Ōsaka-bound platform

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Old March 8th, 2012, 10:28 PM   #3458
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JR Yamatoji Line Yao Station construction update

Some pics (2011.12) of the construction of an elevated concourse / platform bridge at Yao Station on the JR Yamatoji Line (Kansai Main Line):
Source: http://saitoshika.blog119.fc2.com/

Render
This is a minor station on the Yamatoji Line, with only locals stopping. Configuration is two tracks, side platforms.



A lot of work has been done recently on grade-separations or new elevated concourses at stations on the Yamatoji Line. Recently-improved stations include Kamo, Kizu, Nara, Kōriyama, Yamato Koizumi, Hōryūji, Kashiwara, Kyūhōji, Imamiya, and JR Namba.



There is quite a bit of clearance between the two tracks at the station because there used to be a center track which has since been removed.



In addition to the elevated concourse, they will be redesigning the roads and traffic flow around the station, including at Shibukawa grade crossing adjacent to the station. They will also build a small station rotary on the south side.



The temporary south station building was opened for use on 2011.12.23, with a portion of the north station building and all of the former south station building being closed off. The elevated concourse will be open for use in spring 2013.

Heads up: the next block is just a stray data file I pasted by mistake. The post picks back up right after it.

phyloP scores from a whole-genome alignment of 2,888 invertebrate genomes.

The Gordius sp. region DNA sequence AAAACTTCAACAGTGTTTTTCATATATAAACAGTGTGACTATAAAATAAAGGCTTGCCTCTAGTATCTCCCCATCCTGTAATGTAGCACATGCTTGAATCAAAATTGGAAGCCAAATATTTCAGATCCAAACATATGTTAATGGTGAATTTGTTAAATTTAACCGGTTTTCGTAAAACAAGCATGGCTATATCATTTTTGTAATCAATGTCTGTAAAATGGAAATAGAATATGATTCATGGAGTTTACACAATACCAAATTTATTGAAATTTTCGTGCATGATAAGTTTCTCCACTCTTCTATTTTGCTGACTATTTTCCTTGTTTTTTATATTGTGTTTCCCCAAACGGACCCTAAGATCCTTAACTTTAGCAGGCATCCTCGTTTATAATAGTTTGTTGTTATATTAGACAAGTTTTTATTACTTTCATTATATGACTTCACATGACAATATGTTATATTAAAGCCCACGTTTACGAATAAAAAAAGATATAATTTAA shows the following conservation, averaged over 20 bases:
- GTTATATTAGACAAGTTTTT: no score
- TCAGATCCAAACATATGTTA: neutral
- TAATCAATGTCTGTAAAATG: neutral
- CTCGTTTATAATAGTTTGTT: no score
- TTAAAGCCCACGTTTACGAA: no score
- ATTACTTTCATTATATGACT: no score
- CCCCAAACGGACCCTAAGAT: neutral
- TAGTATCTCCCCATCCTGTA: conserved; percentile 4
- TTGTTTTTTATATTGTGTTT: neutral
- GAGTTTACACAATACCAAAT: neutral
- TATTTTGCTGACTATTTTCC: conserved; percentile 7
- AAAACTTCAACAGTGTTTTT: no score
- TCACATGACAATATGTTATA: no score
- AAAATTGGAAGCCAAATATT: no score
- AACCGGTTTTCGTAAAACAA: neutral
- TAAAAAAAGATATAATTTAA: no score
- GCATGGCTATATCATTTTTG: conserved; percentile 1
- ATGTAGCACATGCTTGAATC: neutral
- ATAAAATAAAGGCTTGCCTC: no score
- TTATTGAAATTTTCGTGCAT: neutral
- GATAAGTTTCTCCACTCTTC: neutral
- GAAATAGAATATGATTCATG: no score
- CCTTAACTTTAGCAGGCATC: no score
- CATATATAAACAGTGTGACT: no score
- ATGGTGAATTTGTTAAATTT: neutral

Temporary station building beind the opposite platform. The platforms have also been extended to the west (right, in this picture) towards Kyūhōji.



Newly-erected temporary platform bridge at the west end of the station.



In the distance is the Mega City Towers development, a twin-tower condo development with 1,500 units.



Final shot with a 221 series rapid and the older wooden canopies at the station.

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Old March 8th, 2012, 10:28 PM   #3459
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Kawasaki Station East Exit station plaza construction update

This was a project we learned about a long, long time ago (article here), an attempt to implement barrier-free upgrades and improvements to pedestrian access. It’s now complete.